- Implicit bias: operates unintentionally. It does not require a person to perceive it, endorse, it, or devote attention to its expression. Implicit bias is very common and persistent in society today.
Studies of unconscious bias in medicine
There have been multiple studies measuring the implicit biases of clinicians.
A systematic review of 15 studies analyzing implicit bias compared the following groups:
- Black and White (9)
- Black/Hispanic and White (3)
- Darker and lighter tones (1)
- Hispanic and White (1)
- Black/Hispanic/darker tone and White/lighter tone (1)
The studies used double independent data extraction and assessed for the presence of bias as determined by the Implicit Association Test (IAT). Primary outcomes were an assessment of potential implicit biases held by health care providers, and if present, their impact on health outcomes.
Implicit bias findings:
- Low to moderate levels of bias among health care professionals in 14 of 15 studies
- Low to moderate levels of negative association towards Black people in 13 of 14 studies
- Similar levels of implicit bias against Black, Hispanic, and dark-skinned minorities
- Significant relation found with the patient-provider relationship, patient health outcomes, treatment decisions, and adherence
Race and medical treatment
Those with more implicit ethnic/racial bias have poorer interpersonal interactions with minority individuals, often in very subtle ways. Here are a few specific differences:
- Hispanic/Latinx patients were viewed as unlikely to accept responsibility for their own care and more likely to be non-compliant with the treatment recommendations.
- African Americans receive worse care for heart failure and pneumonia.
- African Americans get more preventive medicine from African American doctors, which could reduce the mortality rate if matched by 19%.
- Meta-analyses covering 20 years shows African Americans are 22% less likely than control populations to receive pain medications for the same conditions.
Cognitive bias in medical decision making
Cognitive bias is the evaluation process by which one deviates from rational perception. There are two ends to the spectrum: inaccurate judgment and irrationality. Type 1 (“Intuitive”) Processing is reflexive and happens autonomously. There are over 100 well-defined biases impacting clinical decision making.
Common cognitive biases in healthcare
- Framing effect
- Confirmation bias
- Anchoring effect
- Availability heuristic (recall bias)
- Gambler’s fallacy
- Observer-expectancy bias
- Observer-selection bias
- Fundamental attribution error
Drawing different conclusions from the same data depending on how it was presented.
- An obese, diabetic, 40-year-old patient presents with substernal chest pain occurring after meals
- A 40-year-old male with obesity, diabetes, and GERD presents with burning, substernal chest pain occurring after spicy meals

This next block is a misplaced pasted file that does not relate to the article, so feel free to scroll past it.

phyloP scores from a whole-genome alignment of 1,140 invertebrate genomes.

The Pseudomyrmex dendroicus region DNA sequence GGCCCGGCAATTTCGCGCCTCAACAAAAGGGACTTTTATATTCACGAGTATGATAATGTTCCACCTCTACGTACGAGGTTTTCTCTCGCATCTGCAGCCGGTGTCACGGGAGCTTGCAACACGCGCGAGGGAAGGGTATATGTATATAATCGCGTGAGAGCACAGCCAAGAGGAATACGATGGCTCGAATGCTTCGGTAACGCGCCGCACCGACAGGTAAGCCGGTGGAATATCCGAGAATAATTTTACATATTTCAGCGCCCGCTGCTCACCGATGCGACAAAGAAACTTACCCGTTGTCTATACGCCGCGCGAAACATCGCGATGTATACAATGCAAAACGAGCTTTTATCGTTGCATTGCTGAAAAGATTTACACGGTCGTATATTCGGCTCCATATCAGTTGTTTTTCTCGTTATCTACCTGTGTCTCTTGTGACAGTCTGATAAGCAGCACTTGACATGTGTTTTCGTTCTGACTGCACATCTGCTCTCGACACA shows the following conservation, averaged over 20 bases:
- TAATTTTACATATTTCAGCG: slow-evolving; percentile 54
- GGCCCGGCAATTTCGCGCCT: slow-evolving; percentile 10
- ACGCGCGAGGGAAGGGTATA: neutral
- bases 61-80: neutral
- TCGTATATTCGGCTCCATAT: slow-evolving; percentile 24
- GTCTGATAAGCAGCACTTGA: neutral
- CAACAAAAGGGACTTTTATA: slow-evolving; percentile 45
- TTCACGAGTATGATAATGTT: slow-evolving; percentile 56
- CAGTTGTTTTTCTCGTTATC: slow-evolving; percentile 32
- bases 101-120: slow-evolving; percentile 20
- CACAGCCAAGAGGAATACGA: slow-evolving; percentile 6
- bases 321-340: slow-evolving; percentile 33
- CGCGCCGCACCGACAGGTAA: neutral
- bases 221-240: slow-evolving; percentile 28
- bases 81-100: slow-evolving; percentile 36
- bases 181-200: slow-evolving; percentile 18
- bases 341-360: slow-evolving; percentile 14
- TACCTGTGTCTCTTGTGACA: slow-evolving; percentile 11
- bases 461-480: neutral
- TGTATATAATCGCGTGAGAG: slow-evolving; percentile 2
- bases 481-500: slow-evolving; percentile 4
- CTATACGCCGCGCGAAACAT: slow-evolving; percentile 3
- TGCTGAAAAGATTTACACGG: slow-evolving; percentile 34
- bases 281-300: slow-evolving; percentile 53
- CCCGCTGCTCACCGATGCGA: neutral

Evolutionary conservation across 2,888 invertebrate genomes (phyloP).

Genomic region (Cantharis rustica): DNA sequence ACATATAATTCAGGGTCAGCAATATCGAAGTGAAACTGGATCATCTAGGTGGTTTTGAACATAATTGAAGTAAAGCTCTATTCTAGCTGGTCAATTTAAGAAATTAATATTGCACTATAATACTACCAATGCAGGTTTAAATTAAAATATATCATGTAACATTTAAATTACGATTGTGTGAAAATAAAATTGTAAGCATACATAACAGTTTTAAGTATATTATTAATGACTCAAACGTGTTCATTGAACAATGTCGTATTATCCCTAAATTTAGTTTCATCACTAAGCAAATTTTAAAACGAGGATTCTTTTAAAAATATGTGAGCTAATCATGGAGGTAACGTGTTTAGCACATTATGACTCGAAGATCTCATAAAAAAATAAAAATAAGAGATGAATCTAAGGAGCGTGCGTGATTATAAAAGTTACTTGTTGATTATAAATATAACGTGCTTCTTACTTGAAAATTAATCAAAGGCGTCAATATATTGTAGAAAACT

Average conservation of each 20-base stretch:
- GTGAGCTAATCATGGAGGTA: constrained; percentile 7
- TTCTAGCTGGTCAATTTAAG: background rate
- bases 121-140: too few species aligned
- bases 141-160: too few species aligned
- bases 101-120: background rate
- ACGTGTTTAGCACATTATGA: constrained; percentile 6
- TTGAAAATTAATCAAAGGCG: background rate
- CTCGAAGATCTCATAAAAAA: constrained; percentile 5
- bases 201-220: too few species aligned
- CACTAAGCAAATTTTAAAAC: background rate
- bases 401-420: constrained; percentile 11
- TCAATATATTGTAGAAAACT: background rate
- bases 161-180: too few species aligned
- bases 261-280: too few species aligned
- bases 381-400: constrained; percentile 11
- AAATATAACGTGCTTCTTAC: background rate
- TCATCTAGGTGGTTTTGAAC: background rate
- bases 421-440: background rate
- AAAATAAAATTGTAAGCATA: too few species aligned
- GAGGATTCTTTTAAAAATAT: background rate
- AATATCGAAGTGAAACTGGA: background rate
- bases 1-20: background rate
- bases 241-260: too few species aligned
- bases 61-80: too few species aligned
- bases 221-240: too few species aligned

Looking for or interpreting data points that support one’s theory and glossing over those that don’t.
- A 40-year-old patient with obesity, DM, and GERD presents with burning and substernal chest pain occurring after spicy meals
- The patient improves after getting the GI cocktail; mild bump in Troponin and non-specific T wave inversions are written off
Relying disproportionately heavily on a data point when making interpretations/decisions.
- An obese, diabetic, 40-year-old patient presents with sub-sternal chest pain occurring after meals
- After a shift change in the ER, the patient is signed out to the oncoming physician as having GERD/reflux/esophagitis
Availability heuristic (recall bias)
The tendency to overestimate the likelihood of an event based on its recent occurrence.
- A recent patient with a pulmonary embolism prompts you to think of PE in the next patient presenting with chest pain
The belief that future probabilities are influenced by past events.
- The patient is less likely to have pneumonia because of a recent spate of patients with pneumonia
When one expects a particular outcome and subconsciously manipulates or misinterprets data in order to find it.
The tendency to notice something more when something causes us to be aware of it.
Fundamental attribution error
The tendency for people to under-emphasize situational explanations for an individual’s observed behavior while overemphasizing dispositional and personality-based explanations for their behaviors.
- Attributing good patient outcomes primarily to care delivered and bad patient outcomes to the patient’s underlying comorbidities or presumed non-adherence
The financial cost of racial disparities
14% of all elderly adults are uninsured as of 2014. 11% of White elders are uninsured compared to 20% of all elderly people of color. Such racial disparities result in $35 billion in excess healthcare expenditures, $10 billion in illness-related lost productivity, and $200 billion in premature deaths according to the Harvard Business Review.
Telehealth & healthcare disparities
The advantages of telehealth in combating healthcare disparities are many.
- Telehealth can help overcome geographic/transportation limitations and is convenient–many patients don’t need to miss work or school for telehealth visits.
- Telehealth often circumvents insurance and is less expensive overall than in-person visits.
- Telehealth addresses regional clinician shortages, lack of available clinicians, and lack of quality care.
- Telehealth can be a powerful tool in rural areas.
- Telehealth can mitigate bias when clinicians are blind to race/ethnicity of a patient (depending on the modality: face-to-face video, phone call, or chat)
Combating racial bias and disparities in medicine
First and foremost, be thoughtful and consider the perspectives of others, especially patients. Understand your own biases. You can start by taking an implicit bias test. You can help establish an education program and rely on objective measures to remove subjectivity, too.
Just because racial bias has existed in the fabric of our healthcare system—from labs and observational studies to patient rooms—does not mean it must continue. Years of collected data points toward a trend of declining health for various racial and ethnic groups. As clinicians, we are often the first point of contact and care for a patient. By understanding and improving upon our own biases, we can begin to transform the healthcare outcomes for people of color over time.
- Rafid Fadul, MD, MBA, Executive Medical Director at Wheel
At Wheel, our cultural value is to show empathy every day. Follow along with our series on diversity and inclusion in healthcare to learn more.